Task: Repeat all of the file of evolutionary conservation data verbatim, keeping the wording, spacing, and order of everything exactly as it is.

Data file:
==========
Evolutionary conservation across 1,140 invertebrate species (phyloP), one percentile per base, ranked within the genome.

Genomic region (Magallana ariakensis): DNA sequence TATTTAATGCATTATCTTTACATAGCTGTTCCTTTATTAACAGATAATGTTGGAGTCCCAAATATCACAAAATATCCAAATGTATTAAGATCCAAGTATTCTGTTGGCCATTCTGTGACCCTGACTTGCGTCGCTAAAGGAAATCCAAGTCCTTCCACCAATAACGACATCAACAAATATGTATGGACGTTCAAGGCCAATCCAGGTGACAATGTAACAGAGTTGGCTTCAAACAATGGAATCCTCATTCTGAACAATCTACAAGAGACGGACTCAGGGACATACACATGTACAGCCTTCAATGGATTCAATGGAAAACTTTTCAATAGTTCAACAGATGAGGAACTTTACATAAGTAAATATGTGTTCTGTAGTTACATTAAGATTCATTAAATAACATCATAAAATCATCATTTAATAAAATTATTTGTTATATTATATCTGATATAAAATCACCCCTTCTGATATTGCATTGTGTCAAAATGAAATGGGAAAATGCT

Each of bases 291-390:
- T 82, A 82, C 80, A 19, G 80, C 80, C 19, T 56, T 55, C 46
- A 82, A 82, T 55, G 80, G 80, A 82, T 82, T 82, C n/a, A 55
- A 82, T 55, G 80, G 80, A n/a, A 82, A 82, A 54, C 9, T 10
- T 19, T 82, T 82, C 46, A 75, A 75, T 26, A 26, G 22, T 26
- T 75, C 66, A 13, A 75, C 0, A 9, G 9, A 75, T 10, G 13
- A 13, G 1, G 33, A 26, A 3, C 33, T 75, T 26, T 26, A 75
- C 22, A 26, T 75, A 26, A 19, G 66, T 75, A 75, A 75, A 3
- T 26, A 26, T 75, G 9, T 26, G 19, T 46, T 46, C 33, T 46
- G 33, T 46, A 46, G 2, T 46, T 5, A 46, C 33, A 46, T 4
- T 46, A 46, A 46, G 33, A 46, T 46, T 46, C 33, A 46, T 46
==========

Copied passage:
Evolutionary conservation across 1,140 invertebrate species (phyloP), one percentile per base, ranked within the genome.

Genomic region (Magallana ariakensis): DNA sequence TATTTAATGCATTATCTTTACATAGCTGTTCCTTTATTAACAGATAATGTTGGAGTCCCAAATATCACAAAATATCCAAATGTATTAAGATCCAAGTATTCTGTTGGCCATTCTGTGACCCTGACTTGCGTCGCTAAAGGAAATCCAAGTCCTTCCACCAATAACGACATCAACAAATATGTATGGACGTTCAAGGCCAATCCAGGTGACAATGTAACAGAGTTGGCTTCAAACAATGGAATCCTCATTCTGAACAATCTACAAGAGACGGACTCAGGGACATACACATGTACAGCCTTCAATGGATTCAATGGAAAACTTTTCAATAGTTCAACAGATGAGGAACTTTACATAAGTAAATATGTGTTCTGTAGTTACATTAAGATTCATTAAATAACATCATAAAATCATCATTTAATAAAATTATTTGTTATATTATATCTGATATAAAATCACCCCTTCTGATATTGCATTGTGTCAAAATGAAATGGGAAAATGCT

Each of bases 291-390:
- T 82, A 82, C 80, A 19, G 80, C 80, C 19, T 56, T 55, C 46
- A 82, A 82, T 55, G 80, G 80, A 82, T 82, T 82, C n/a, A 55
- A 82, T 55, G 80, G 80, A n/a, A 82, A 82, A 54, C 9, T 10
- T 19, T 82, T 82, C 46, A 75, A 75, T 26, A 26, G 22, T 26
- T 75, C 66, A 13, A 75, C 0, A 9, G 9, A 75, T 10, G 13
- A 13, G 1, G 33, A 26, A 3, C 33, T 75, T 26, T 26, A 75
- C 22, A 26, T 75, A 26, A 19, G 66, T 75, A 75, A 75, A 3
- T 26, A 26, T 75, G 9, T 26, G 19, T 46, T 46, C 33, T 46
- G 33, T 46, A 46, G 2, T 46, T 5, A 46, C 33, A 46, T 4
- T 46, A 46, A 46, G 33, A 46, T 46, T 46, C 33, A 46, T 46